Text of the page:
Reporter Donates Documents on Infamous 1971 FBI Burglary to Swarthmore College Peace Collection

This article was written by the Communications Office
at Swarthmore College.

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Betty Medsger sitting at table with microphone

Investigative reporter Betty Medsger, who recently spoke at McCabe Library, donated approximately 70,000 documents used while researching her 2014 book The Burglary: The Discovery of J. Edgar Hoover’s Secret FBI. (Photo courtesy of Delaware County Daily Times)

As recently noted in the Delaware County Daily Times, the Washington Post journalist who was the first to report on files stolen from a Delaware County FBI office almost 50 years ago donated her book research on the topic to the Swarthmore College Peace Collection.

The collection, housed in McCabe Library, accepted approximately 70,000 documents that investigative reporter Betty Medsger used in writing her 2014 book The Burglary: The Discovery of J. Edgar Hoover’s Secret FBI. The documents include the 35,000 files she received from a Freedom of Information Act request that methodically detailed theillegal surveillance techniques conducted by the FBI to suppress dissenting speech and activities by people and organizations viewed as subversives.

Read more about the operation in the Fall 2014 Swarthmore Bulletin. Related documents are available in the Black Liberation 1969 digitial archive.

“These were the documents that convinced Washington Post editor Ben Bradlee and publisher Katharine Graham to defy J. Edgar Hoover and Attorney General John Mitchell, and break the story that the FBI was spying on ordinary Americans who had committed no crimes,” says Wendy Chmielewski, George Cooley Curator of the Swarthmore College Peace Collection.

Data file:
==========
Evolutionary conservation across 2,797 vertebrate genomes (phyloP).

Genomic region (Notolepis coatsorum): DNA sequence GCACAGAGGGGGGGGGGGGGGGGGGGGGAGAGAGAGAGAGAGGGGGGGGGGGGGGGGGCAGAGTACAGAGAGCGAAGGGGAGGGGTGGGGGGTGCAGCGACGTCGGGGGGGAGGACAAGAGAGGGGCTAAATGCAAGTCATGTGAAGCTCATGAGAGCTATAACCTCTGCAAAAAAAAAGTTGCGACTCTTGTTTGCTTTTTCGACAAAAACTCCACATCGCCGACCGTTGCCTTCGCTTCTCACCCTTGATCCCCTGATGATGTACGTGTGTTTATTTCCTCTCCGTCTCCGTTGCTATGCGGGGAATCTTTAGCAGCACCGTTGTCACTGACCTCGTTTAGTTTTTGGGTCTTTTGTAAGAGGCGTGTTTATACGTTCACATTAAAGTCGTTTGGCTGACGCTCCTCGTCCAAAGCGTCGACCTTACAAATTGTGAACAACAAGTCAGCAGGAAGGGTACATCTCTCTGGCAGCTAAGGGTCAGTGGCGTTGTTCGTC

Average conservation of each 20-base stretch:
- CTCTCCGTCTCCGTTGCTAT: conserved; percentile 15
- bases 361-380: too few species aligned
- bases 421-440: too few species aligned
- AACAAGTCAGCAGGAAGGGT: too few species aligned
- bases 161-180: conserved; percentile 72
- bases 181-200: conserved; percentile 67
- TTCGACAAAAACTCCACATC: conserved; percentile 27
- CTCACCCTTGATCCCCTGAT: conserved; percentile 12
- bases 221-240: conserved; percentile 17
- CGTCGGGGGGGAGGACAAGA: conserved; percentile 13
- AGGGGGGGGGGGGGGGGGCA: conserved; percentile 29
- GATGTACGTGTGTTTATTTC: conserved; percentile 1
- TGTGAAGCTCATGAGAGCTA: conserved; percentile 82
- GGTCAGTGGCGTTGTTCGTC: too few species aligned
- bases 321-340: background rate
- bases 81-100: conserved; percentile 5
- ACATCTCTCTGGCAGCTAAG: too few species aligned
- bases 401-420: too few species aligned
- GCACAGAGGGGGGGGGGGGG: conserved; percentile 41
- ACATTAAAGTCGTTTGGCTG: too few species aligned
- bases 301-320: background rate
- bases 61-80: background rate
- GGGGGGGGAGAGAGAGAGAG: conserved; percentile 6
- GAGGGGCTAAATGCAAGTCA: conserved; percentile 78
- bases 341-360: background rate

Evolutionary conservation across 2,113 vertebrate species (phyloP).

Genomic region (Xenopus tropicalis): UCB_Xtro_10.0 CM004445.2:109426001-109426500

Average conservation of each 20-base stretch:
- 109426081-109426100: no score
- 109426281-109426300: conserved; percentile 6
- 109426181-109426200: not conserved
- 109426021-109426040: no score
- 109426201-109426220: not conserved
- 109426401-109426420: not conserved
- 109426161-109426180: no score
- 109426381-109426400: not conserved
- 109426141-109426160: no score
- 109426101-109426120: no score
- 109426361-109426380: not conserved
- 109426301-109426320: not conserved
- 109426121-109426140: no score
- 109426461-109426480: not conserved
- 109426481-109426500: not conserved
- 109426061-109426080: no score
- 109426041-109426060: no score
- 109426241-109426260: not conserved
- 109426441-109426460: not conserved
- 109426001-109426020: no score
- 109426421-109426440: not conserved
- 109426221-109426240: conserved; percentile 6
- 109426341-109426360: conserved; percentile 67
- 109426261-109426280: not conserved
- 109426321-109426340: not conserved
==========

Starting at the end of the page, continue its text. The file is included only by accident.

“The publication of the stolen records from the Media [Pa.] FBI office also directly influenced and encouraged the editor and publisher to go forward with publishing investigations of the well-known cases of Daniel Ellsberg and the Pentagon Papers, and in the subsequent two years of investigations over Watergate,” says Chmielewski.

Some of the files detailed ways College staff members were used as informants for the FBI to keep an eye on certain professors or student groups through a program called COINTELPRO, which operated from 1965 to 1971.

“I’m in very good company,” Medsger said at an April 3 event at McCabe Library, noting her work’s inclusion with that of Nobel Prize laureate Jane Addams and documentary filmmaker Anthony Giacchino. “I’m glad my files will have good company and be valuable to people doing research.”

Since its founding in 1930, the Peace Collection has gathered and preserved for scholarly research the materials of people and organizations who have worked for nonviolent social change, disarmament, and conflict resolution between peoples and nations. The collection houses material on a wide variety of subjects, such as the history of the peace movement, pacifism, women and peace, conscientious objection, nonviolence and disarmament, internationalism, and civil disobedience. It also contains a large number of posters, photographs, and memorabilia, including the medal Jane Addams received when she became the first American woman to win the Nobel Peace Prize.

Read more about the donation in the Delaware County Daily Times.